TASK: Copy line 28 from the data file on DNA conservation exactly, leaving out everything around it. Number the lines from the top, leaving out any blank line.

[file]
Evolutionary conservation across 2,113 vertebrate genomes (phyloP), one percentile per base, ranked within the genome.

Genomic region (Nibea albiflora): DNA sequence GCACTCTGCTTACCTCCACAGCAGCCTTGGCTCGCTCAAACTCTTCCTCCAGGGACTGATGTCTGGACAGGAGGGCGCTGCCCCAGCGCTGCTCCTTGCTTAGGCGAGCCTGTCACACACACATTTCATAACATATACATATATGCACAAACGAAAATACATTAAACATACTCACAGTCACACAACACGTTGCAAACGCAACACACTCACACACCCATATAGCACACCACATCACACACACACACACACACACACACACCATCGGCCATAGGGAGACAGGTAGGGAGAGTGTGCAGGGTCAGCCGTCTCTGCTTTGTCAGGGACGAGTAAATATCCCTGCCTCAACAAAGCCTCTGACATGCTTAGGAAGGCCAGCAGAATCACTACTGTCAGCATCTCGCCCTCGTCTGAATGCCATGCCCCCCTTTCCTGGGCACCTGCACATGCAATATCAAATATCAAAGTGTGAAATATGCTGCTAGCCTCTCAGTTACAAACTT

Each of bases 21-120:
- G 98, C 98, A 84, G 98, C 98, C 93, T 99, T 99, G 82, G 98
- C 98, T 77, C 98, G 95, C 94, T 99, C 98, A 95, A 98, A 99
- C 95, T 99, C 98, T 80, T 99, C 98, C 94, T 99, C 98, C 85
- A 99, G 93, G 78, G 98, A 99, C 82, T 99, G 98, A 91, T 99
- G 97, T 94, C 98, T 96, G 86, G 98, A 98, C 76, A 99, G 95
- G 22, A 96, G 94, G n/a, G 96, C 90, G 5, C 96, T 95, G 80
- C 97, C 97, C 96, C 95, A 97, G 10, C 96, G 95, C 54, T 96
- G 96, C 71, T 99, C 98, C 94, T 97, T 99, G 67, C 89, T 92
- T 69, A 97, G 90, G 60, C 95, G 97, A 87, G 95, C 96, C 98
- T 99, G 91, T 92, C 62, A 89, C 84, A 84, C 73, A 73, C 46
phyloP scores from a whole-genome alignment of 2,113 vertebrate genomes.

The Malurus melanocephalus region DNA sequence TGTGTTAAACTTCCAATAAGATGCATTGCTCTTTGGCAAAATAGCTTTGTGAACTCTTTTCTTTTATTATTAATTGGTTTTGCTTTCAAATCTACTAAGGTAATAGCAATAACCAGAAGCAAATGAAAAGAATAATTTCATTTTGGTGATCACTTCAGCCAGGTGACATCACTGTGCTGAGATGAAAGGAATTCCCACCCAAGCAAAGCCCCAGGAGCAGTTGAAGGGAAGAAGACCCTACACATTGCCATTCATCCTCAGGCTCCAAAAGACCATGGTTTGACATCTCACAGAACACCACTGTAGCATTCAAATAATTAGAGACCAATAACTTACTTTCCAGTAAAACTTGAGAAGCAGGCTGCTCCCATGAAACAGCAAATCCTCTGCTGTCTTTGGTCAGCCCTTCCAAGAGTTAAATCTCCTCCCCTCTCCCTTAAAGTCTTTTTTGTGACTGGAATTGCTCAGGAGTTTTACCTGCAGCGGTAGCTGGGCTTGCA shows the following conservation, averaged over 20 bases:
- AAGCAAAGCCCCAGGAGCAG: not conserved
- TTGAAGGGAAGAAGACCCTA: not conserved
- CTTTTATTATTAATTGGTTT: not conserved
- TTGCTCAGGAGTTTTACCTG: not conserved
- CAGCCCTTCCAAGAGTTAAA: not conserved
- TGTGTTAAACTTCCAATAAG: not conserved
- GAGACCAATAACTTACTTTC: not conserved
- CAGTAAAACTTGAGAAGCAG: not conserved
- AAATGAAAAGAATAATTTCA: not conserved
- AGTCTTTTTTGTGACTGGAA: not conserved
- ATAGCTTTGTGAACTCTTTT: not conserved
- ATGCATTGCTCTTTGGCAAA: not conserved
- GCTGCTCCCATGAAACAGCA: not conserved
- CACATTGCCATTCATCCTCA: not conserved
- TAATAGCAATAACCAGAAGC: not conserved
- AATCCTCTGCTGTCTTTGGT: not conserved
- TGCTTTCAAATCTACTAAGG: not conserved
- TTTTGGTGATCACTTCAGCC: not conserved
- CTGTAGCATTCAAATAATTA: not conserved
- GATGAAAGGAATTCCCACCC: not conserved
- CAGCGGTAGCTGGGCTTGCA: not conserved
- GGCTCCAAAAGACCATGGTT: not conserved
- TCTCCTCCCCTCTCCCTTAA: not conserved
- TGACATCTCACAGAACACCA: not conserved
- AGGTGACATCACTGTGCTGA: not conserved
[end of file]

- GCTGCTCCCATGAAACAGCA: not conserved